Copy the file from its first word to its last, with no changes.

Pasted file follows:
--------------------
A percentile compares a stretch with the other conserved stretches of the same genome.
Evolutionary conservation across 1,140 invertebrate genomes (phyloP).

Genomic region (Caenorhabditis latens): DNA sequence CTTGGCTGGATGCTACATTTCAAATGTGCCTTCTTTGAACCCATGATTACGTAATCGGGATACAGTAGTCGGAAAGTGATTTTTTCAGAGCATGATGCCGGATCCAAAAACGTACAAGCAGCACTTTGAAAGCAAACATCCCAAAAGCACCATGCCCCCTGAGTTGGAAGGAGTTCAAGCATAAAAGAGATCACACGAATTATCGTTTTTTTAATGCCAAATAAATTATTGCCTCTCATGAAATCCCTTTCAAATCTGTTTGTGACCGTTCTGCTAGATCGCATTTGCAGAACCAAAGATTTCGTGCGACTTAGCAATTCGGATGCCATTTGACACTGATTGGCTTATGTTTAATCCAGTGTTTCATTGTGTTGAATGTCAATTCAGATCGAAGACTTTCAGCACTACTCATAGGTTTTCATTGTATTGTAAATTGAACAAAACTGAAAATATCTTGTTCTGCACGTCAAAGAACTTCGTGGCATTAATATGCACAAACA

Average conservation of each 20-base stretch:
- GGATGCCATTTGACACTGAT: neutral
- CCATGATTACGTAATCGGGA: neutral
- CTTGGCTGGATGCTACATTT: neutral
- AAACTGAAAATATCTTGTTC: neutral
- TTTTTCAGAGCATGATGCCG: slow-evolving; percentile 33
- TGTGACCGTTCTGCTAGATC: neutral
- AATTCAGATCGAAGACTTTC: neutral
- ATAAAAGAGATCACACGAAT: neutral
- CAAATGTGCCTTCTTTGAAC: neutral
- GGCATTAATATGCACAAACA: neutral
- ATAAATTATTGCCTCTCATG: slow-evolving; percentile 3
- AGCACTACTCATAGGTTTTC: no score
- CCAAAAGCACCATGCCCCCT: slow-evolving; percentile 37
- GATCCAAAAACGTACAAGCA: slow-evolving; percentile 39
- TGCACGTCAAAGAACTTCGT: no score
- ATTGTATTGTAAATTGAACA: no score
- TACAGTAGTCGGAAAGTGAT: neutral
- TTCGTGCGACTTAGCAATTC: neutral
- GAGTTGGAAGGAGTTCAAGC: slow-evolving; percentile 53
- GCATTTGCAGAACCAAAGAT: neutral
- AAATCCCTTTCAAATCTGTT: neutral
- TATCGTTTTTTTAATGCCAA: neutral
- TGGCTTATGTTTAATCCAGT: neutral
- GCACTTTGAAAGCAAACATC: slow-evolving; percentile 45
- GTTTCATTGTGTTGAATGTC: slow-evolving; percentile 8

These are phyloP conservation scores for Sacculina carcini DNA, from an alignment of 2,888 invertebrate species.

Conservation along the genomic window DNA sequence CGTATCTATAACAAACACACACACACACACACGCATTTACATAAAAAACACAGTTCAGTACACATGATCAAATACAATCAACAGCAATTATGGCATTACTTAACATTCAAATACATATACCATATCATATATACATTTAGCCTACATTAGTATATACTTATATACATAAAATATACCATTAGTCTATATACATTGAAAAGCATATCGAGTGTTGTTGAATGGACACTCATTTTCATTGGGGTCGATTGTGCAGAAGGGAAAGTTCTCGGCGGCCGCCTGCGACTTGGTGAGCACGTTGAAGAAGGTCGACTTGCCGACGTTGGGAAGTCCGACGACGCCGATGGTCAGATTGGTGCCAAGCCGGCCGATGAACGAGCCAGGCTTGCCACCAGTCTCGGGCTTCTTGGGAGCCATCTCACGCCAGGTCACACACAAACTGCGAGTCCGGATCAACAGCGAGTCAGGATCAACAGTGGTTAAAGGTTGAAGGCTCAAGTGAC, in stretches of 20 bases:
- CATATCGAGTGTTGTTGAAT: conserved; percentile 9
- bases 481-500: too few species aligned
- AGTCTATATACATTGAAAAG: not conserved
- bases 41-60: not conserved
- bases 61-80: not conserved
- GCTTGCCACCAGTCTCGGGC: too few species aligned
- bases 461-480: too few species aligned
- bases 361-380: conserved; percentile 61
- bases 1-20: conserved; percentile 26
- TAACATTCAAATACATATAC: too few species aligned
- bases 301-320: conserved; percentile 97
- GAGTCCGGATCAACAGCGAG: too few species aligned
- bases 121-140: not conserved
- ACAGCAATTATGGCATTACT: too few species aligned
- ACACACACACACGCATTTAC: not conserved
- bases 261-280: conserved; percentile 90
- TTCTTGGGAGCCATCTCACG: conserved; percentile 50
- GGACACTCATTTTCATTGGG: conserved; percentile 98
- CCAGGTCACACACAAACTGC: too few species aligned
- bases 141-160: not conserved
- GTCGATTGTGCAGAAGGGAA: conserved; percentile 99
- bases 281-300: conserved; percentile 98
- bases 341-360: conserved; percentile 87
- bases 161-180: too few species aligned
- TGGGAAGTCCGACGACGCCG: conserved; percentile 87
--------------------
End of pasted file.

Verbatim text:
A percentile compares a stretch with the other conserved stretches of the same genome.
Evolutionary conservation across 1,140 invertebrate genomes (phyloP).

Genomic region (Caenorhabditis latens): DNA sequence CTTGGCTGGATGCTACATTTCAAATGTGCCTTCTTTGAACCCATGATTACGTAATCGGGATACAGTAGTCGGAAAGTGATTTTTTCAGAGCATGATGCCGGATCCAAAAACGTACAAGCAGCACTTTGAAAGCAAACATCCCAAAAGCACCATGCCCCCTGAGTTGGAAGGAGTTCAAGCATAAAAGAGATCACACGAATTATCGTTTTTTTAATGCCAAATAAATTATTGCCTCTCATGAAATCCCTTTCAAATCTGTTTGTGACCGTTCTGCTAGATCGCATTTGCAGAACCAAAGATTTCGTGCGACTTAGCAATTCGGATGCCATTTGACACTGATTGGCTTATGTTTAATCCAGTGTTTCATTGTGTTGAATGTCAATTCAGATCGAAGACTTTCAGCACTACTCATAGGTTTTCATTGTATTGTAAATTGAACAAAACTGAAAATATCTTGTTCTGCACGTCAAAGAACTTCGTGGCATTAATATGCACAAACA

Average conservation of each 20-base stretch:
- GGATGCCATTTGACACTGAT: neutral
- CCATGATTACGTAATCGGGA: neutral
- CTTGGCTGGATGCTACATTT: neutral
- AAACTGAAAATATCTTGTTC: neutral
- TTTTTCAGAGCATGATGCCG: slow-evolving; percentile 33
- TGTGACCGTTCTGCTAGATC: neutral
- AATTCAGATCGAAGACTTTC: neutral
- ATAAAAGAGATCACACGAAT: neutral
- CAAATGTGCCTTCTTTGAAC: neutral
- GGCATTAATATGCACAAACA: neutral
- ATAAATTATTGCCTCTCATG: slow-evolving; percentile 3
- AGCACTACTCATAGGTTTTC: no score
- CCAAAAGCACCATGCCCCCT: slow-evolving; percentile 37
- GATCCAAAAACGTACAAGCA: slow-evolving; percentile 39
- TGCACGTCAAAGAACTTCGT: no score
- ATTGTATTGTAAATTGAACA: no score
- TACAGTAGTCGGAAAGTGAT: neutral
- TTCGTGCGACTTAGCAATTC: neutral
- GAGTTGGAAGGAGTTCAAGC: slow-evolving; percentile 53
- GCATTTGCAGAACCAAAGAT: neutral
- AAATCCCTTTCAAATCTGTT: neutral
- TATCGTTTTTTTAATGCCAA: neutral
- TGGCTTATGTTTAATCCAGT: neutral
- GCACTTTGAAAGCAAACATC: slow-evolving; percentile 45
- GTTTCATTGTGTTGAATGTC: slow-evolving; percentile 8

These are phyloP conservation scores for Sacculina carcini DNA, from an alignment of 2,888 invertebrate species.

Conservation along the genomic window DNA sequence CGTATCTATAACAAACACACACACACACACACGCATTTACATAAAAAACACAGTTCAGTACACATGATCAAATACAATCAACAGCAATTATGGCATTACTTAACATTCAAATACATATACCATATCATATATACATTTAGCCTACATTAGTATATACTTATATACATAAAATATACCATTAGTCTATATACATTGAAAAGCATATCGAGTGTTGTTGAATGGACACTCATTTTCATTGGGGTCGATTGTGCAGAAGGGAAAGTTCTCGGCGGCCGCCTGCGACTTGGTGAGCACGTTGAAGAAGGTCGACTTGCCGACGTTGGGAAGTCCGACGACGCCGATGGTCAGATTGGTGCCAAGCCGGCCGATGAACGAGCCAGGCTTGCCACCAGTCTCGGGCTTCTTGGGAGCCATCTCACGCCAGGTCACACACAAACTGCGAGTCCGGATCAACAGCGAGTCAGGATCAACAGTGGTTAAAGGTTGAAGGCTCAAGTGAC, in stretches of 20 bases:
- CATATCGAGTGTTGTTGAAT: conserved; percentile 9
- bases 481-500: too few species aligned
- AGTCTATATACATTGAAAAG: not conserved
- bases 41-60: not conserved
- bases 61-80: not conserved
- GCTTGCCACCAGTCTCGGGC: too few species aligned
- bases 461-480: too few species aligned
- bases 361-380: conserved; percentile 61
- bases 1-20: conserved; percentile 26
- TAACATTCAAATACATATAC: too few species aligned
- bases 301-320: conserved; percentile 97
- GAGTCCGGATCAACAGCGAG: too few species aligned
- bases 121-140: not conserved
- ACAGCAATTATGGCATTACT: too few species aligned
- ACACACACACACGCATTTAC: not conserved
- bases 261-280: conserved; percentile 90
- TTCTTGGGAGCCATCTCACG: conserved; percentile 50
- GGACACTCATTTTCATTGGG: conserved; percentile 98
- CCAGGTCACACACAAACTGC: too few species aligned
- bases 141-160: not conserved
- GTCGATTGTGCAGAAGGGAA: conserved; percentile 99
- bases 281-300: conserved; percentile 98
- bases 341-360: conserved; percentile 87
- bases 161-180: too few species aligned
- TGGGAAGTCCGACGACGCCG: conserved; percentile 87